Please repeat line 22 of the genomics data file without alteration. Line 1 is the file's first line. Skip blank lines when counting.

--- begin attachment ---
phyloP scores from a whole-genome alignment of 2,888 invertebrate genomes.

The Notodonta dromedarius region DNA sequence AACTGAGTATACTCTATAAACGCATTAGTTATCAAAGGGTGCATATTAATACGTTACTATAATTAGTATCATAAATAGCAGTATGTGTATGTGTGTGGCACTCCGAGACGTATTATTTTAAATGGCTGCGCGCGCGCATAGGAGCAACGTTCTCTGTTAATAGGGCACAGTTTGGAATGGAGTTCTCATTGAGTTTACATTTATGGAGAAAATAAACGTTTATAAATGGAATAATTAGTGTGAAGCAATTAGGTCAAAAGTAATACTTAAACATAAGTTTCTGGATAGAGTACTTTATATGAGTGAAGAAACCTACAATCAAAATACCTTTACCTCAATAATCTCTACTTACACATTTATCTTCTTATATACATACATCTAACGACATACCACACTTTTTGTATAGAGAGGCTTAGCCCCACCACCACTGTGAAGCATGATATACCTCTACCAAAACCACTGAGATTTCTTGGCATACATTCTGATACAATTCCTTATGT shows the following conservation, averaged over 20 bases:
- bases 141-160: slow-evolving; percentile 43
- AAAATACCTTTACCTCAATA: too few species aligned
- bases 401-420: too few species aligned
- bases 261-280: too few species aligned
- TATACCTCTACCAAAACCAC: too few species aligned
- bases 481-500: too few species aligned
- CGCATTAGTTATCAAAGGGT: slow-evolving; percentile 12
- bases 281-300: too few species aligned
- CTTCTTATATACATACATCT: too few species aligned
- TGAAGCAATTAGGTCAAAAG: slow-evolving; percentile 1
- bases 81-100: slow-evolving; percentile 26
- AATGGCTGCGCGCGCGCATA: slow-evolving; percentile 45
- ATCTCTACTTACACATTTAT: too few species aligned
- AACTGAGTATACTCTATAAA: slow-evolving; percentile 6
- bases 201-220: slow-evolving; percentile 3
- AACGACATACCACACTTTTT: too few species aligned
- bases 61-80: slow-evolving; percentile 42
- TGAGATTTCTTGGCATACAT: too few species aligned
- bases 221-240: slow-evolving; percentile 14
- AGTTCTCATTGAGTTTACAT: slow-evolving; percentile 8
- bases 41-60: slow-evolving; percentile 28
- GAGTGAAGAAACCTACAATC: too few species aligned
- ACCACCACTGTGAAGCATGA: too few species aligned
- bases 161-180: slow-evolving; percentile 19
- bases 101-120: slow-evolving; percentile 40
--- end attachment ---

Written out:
- AGTTCTCATTGAGTTTACAT: slow-evolving; percentile 8